Sleeping on the side is the wrong choice for people with severe or above moderate severity sciatica. This is because not only would your mattress and body weight support the uneven proportions of your body but the mattress too. Moreover, sleeping on the side would further compress your sciatic nerve unless you use knee support in mild to moderate cases. Sleeping on the side would also not give relief from the much needed lower back pain. On a soft mattress sleeping on the side would cause extreme discomfort in your entire back area, including your lumbar region. It may seem like you need more cushioning, but you need support to help the nerve and muscles recover in the sciatic pain area.
2. Fetal position:
Sleeping in the fetal position can cause the already compressed and strained sciatic nerve to face further discomfort. If you have sciatic pain, you know even a mild discomfort in addition to the pulsating pain would make it harder to sleep. However, sciatic pain can stay the same or worsen in the fetal position since it might make you turn more at night and wake up from sleep in excruciating pain.
At best, you could try to hold your knees at a 90-degree angle to the body as mentioned above, that too if the doctor recommends it. The degree, nature, and kind of sciatic pain can differ significantly depending from person to person. As a result, it needs extra care, both medical and post-medical (post-surgery), and some level of physiotherapy as per the doctor's prescription.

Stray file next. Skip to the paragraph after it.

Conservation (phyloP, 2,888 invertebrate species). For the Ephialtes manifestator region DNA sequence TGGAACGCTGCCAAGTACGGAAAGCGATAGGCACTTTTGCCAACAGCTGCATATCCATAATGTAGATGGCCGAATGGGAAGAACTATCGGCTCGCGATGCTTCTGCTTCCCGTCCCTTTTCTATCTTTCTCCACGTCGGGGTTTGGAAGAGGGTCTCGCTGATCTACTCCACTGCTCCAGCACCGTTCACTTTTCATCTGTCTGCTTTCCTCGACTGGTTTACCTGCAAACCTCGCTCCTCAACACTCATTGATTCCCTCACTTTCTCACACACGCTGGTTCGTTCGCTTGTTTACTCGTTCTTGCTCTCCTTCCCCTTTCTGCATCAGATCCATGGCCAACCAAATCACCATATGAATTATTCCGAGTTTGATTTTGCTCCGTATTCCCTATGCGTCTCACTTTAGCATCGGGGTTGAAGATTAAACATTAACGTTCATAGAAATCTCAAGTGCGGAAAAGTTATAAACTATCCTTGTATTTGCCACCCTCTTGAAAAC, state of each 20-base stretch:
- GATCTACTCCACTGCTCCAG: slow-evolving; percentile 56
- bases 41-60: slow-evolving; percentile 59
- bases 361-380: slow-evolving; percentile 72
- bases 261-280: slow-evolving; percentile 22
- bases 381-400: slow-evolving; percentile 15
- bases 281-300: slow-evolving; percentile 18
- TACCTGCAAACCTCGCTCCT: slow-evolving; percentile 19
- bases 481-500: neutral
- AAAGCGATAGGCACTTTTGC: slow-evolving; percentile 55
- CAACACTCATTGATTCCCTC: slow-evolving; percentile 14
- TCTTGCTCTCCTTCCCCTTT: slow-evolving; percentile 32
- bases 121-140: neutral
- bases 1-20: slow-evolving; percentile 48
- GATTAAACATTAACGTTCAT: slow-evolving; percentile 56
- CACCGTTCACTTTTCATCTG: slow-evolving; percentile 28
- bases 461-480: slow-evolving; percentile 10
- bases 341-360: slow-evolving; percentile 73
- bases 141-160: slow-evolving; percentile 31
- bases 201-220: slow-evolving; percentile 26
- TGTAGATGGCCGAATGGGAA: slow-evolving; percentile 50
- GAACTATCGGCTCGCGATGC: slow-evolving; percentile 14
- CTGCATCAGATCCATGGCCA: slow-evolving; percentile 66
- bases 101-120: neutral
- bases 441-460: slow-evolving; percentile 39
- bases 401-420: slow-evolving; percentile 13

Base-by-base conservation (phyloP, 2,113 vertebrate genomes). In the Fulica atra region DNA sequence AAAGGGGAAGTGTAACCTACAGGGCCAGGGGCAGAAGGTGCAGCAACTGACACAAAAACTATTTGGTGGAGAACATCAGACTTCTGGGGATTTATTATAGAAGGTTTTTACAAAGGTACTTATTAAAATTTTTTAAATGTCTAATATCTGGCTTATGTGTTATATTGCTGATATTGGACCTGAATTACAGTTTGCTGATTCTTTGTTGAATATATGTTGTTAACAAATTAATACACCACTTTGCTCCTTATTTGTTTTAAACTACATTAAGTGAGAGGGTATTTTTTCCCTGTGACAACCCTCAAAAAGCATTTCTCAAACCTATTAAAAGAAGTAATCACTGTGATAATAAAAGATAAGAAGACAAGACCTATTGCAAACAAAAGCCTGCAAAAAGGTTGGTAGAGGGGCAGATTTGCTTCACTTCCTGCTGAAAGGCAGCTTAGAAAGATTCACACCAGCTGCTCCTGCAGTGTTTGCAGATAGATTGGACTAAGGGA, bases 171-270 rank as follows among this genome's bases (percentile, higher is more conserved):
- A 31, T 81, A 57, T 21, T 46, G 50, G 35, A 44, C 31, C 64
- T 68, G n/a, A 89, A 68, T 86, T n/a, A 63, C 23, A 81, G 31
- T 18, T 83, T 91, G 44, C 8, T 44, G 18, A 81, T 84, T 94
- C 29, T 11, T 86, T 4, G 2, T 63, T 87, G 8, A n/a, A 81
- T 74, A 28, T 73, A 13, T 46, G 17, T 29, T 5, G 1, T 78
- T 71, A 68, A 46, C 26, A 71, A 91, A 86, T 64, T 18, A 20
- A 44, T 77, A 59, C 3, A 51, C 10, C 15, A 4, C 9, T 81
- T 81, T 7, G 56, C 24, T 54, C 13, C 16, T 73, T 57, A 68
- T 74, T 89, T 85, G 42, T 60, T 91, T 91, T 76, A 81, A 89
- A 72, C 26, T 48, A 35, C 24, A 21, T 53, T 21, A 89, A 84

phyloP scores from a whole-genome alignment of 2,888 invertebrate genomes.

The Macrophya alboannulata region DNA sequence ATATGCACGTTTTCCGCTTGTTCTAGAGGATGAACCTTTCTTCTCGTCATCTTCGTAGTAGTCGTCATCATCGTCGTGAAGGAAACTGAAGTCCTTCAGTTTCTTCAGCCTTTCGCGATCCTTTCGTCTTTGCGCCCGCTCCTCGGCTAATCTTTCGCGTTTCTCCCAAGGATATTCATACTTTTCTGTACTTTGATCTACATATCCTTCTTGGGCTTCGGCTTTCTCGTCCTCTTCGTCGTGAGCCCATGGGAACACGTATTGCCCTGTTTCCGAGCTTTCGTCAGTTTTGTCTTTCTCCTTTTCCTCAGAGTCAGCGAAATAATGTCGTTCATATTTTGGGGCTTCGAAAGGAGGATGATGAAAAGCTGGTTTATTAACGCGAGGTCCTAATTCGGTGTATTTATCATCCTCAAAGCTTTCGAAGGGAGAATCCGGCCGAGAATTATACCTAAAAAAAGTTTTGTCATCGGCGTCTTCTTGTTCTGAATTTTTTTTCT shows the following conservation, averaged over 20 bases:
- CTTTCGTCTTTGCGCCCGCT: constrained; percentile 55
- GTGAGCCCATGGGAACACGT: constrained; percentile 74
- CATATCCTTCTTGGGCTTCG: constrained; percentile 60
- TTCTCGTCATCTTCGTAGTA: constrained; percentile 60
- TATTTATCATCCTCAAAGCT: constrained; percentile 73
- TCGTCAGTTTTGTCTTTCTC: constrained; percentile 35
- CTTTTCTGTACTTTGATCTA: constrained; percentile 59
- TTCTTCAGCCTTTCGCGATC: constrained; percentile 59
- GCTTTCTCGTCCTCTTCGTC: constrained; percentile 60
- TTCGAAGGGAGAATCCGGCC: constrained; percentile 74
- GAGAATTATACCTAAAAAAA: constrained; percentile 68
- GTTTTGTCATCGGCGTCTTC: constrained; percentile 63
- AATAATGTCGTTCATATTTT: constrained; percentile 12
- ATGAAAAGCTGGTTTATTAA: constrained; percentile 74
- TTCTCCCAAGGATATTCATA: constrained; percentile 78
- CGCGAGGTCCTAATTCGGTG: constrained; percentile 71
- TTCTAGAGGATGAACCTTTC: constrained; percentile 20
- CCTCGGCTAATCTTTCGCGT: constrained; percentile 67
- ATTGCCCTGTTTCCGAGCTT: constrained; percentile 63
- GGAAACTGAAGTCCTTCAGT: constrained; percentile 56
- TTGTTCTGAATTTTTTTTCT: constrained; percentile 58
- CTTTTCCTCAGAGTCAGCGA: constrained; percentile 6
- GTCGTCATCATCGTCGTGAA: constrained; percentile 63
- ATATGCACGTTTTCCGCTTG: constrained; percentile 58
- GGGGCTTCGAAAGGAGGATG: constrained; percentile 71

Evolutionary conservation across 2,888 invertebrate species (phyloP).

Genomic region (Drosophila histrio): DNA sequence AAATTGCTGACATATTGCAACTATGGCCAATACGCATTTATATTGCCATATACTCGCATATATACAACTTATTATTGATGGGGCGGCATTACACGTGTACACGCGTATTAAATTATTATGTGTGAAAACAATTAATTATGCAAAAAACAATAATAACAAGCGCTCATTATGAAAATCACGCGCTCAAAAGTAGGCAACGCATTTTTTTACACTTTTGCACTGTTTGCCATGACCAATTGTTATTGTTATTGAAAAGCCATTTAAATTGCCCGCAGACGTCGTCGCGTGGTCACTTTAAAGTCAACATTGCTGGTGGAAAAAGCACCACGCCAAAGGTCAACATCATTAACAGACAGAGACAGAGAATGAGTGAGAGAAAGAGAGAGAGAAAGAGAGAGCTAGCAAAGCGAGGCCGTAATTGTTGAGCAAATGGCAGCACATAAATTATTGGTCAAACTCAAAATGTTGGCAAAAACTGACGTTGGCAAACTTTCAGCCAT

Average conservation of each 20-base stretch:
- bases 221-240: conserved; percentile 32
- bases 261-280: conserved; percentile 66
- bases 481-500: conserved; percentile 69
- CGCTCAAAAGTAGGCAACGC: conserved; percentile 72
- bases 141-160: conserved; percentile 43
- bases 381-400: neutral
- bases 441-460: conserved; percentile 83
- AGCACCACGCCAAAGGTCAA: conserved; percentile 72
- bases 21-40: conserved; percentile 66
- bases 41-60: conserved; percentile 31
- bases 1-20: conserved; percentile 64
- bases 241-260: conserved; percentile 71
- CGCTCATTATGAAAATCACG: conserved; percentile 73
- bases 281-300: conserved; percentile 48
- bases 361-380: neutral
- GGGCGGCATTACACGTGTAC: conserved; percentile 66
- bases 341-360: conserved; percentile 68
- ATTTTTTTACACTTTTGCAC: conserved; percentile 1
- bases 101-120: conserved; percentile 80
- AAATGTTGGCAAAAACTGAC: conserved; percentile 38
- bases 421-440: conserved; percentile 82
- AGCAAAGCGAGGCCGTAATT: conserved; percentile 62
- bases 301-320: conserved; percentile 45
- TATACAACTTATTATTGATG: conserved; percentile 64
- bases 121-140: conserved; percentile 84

3. On the stomach:
Sleeping on the stomach would make your sciatica a lot worse than it would start out to be. This is because:
a. Everyone has different abdominal fat levels, and you need something that supports and relieves your lower back, pelvic region, and the paining leg.
b. Different mattresses can yield different results, and sleeping on cushioned mattresses like memory foam, PU Foam, or extra firm innerspring or rebonded mattresses can strain the spine. Not only would it strain your lower back, but cause uneven pressure on the pelvic area, through which your sciatic nerve passes. These issues would make your sciatic pain much worse and possibly need surgery or advanced medical care.
Best mattresses to avoid sciatic pain: